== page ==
Alliance is conducting its annual Community Needs Assessment to evaluate service capacity, needs and gaps in Cumberland, Durham, Johnston and Wake counties. We are seeking input from our community through multiple approaches, including a web-based survey. Information received through this process will inform our service planning and development efforts for the next year and help us better serve adults, children and families in the Alliance region. The deadline for completion has been extended to Friday, July 20. Please help us obtain community feedback by responding to the survey and by distributing this message to others who may have an interest in responding. Click below to access the survey:

English

Spanish

We would also appreciate your help reaching consumers and families who do not have internet access or would prefer to submit a hard copy version of the survey. You may access printable versions below:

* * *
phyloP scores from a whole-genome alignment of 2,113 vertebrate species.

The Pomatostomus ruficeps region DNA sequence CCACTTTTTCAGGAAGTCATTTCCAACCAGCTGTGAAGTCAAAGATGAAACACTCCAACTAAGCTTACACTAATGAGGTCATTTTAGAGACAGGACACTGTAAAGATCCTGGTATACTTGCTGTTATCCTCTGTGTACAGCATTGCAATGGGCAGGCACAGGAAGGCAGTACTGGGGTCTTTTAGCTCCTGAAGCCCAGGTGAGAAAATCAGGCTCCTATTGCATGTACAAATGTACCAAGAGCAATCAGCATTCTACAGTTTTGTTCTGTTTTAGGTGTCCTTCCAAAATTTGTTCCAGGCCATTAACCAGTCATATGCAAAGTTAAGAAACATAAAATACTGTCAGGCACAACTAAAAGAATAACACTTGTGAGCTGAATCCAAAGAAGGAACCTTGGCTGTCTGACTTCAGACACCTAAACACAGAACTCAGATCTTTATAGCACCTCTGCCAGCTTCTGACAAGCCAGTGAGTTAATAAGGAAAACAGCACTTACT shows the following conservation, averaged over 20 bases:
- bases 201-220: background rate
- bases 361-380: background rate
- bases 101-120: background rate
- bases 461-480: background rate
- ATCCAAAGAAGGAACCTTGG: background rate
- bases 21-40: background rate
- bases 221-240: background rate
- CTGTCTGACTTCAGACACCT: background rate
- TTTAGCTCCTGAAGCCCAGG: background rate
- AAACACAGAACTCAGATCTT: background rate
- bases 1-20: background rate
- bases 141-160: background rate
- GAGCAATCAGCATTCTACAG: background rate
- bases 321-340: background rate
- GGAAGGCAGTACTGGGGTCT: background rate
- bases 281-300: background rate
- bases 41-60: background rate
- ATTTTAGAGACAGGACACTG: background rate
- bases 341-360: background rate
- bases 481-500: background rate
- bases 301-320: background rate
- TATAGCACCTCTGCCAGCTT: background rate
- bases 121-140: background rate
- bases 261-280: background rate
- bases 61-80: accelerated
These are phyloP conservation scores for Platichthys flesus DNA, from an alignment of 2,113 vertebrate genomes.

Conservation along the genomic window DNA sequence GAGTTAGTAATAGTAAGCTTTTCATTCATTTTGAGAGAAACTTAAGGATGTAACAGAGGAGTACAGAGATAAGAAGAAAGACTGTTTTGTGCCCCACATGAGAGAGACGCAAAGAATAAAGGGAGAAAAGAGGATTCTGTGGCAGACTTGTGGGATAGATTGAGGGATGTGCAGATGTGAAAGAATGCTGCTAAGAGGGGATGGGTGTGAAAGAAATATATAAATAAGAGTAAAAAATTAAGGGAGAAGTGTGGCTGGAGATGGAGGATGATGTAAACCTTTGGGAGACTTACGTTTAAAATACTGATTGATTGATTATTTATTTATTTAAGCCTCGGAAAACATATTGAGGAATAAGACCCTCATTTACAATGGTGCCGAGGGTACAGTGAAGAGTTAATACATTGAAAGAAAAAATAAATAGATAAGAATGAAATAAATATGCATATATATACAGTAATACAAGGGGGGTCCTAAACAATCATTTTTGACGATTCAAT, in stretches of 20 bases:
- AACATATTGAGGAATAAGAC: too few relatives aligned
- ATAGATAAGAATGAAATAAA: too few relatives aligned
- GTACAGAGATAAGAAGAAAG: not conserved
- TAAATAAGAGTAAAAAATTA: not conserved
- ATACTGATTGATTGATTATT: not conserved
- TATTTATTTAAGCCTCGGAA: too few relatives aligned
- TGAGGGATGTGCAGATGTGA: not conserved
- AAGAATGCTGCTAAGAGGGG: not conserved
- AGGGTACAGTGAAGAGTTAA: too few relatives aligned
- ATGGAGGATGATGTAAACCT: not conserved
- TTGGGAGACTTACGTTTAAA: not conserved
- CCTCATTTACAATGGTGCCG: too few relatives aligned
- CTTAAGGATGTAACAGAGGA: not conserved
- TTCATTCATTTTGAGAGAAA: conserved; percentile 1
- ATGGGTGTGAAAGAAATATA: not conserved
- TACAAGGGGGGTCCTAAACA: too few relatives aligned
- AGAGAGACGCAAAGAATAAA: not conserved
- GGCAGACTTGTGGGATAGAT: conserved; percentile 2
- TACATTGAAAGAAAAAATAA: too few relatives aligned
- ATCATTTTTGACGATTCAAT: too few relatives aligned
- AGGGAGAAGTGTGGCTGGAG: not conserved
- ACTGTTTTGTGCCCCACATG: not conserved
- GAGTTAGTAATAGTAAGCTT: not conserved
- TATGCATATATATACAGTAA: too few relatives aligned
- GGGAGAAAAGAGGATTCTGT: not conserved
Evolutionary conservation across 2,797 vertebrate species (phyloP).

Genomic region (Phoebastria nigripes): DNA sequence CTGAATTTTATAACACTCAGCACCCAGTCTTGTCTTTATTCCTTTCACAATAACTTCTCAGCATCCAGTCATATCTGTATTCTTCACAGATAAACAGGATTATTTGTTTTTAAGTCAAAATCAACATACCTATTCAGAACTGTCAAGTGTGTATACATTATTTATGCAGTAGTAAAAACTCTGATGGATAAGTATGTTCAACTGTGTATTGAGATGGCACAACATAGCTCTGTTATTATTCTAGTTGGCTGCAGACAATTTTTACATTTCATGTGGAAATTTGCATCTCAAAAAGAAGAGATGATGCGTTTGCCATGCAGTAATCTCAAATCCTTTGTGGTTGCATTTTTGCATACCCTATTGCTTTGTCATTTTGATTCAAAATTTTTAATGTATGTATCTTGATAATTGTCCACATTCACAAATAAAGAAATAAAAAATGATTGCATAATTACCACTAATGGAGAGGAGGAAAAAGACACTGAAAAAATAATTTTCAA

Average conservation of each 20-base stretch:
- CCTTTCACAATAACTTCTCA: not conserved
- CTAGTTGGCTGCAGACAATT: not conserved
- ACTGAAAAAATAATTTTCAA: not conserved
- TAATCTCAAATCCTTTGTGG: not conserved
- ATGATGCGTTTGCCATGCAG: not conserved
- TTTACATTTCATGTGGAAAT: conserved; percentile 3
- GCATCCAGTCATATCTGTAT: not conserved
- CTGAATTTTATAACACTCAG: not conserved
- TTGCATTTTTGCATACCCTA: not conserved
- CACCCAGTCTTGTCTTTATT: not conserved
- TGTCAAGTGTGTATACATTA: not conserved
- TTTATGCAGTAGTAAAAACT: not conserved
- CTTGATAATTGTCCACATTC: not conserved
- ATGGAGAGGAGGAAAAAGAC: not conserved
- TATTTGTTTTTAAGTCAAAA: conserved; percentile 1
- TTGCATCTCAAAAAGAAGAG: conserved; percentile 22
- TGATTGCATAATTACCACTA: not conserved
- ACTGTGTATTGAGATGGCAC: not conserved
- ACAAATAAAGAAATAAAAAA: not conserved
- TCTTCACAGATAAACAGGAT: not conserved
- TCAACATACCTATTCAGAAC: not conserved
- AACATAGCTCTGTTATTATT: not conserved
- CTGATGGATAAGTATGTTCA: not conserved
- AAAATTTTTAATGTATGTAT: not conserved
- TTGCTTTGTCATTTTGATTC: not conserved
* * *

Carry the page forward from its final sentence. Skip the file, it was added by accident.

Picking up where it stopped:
English

Spanish

Request for Feedback on Community Needs Assessment

Alliance is conducting its annual Community Needs Assessment to evaluate service capacity, needs and gaps in Cumberland, Durham, Johnston and Wake counties. We are seeking input from our community through multiple approaches, including a web-based survey. Information received through this process will inform our service planning and development efforts for the next year and help us better serve adults, children and families in the Alliance region. Please help us obtain community feedback by responding to the survey by Friday, July 6 and by distributing this message to others who may have an interest in responding. Click below to access the survey:

English

Spanish

We would also appreciate your help reaching consumers and families who do not have internet access or would prefer to submit a hard copy version of the survey. You may access printable versions below:

English

Spanish

Alliance to train Wake County Sheriff’s Detention Staff in Mental Health First Aid

(Durham, NC) – Alliance Behavioral Healthcare will partner with the Wake County Sheriff’s Office to give Mental Health First Aid (MHFA) training to all 520 of its detention officers and nurses.